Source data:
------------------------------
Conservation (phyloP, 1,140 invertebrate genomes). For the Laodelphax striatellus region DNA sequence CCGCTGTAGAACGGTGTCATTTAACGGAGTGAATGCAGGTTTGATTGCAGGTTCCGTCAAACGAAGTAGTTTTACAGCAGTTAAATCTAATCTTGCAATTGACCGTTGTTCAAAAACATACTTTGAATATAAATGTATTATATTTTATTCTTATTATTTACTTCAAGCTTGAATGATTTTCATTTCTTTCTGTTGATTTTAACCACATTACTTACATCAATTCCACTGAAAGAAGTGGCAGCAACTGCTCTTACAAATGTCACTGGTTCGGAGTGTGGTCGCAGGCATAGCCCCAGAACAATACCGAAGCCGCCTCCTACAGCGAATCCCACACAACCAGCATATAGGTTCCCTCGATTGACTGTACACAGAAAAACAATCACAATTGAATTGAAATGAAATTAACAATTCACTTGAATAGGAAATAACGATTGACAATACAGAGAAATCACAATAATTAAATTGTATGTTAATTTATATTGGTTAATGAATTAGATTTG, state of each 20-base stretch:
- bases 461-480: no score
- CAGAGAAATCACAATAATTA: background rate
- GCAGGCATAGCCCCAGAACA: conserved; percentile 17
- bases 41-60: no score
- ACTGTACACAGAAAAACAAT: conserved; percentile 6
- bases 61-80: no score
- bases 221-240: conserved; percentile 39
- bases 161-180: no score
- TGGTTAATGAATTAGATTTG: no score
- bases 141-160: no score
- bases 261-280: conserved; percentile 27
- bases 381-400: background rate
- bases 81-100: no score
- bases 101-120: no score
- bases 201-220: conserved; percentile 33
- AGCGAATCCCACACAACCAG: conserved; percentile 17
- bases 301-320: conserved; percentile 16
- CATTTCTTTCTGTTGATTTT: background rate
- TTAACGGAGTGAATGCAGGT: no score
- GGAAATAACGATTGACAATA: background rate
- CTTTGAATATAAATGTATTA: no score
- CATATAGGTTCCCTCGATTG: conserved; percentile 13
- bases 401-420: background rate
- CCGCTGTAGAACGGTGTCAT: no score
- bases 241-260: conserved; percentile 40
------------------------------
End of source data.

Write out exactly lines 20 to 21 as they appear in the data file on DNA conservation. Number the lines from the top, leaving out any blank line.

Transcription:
- TTAACGGAGTGAATGCAGGT: no score
- GGAAATAACGATTGACAATA: background rate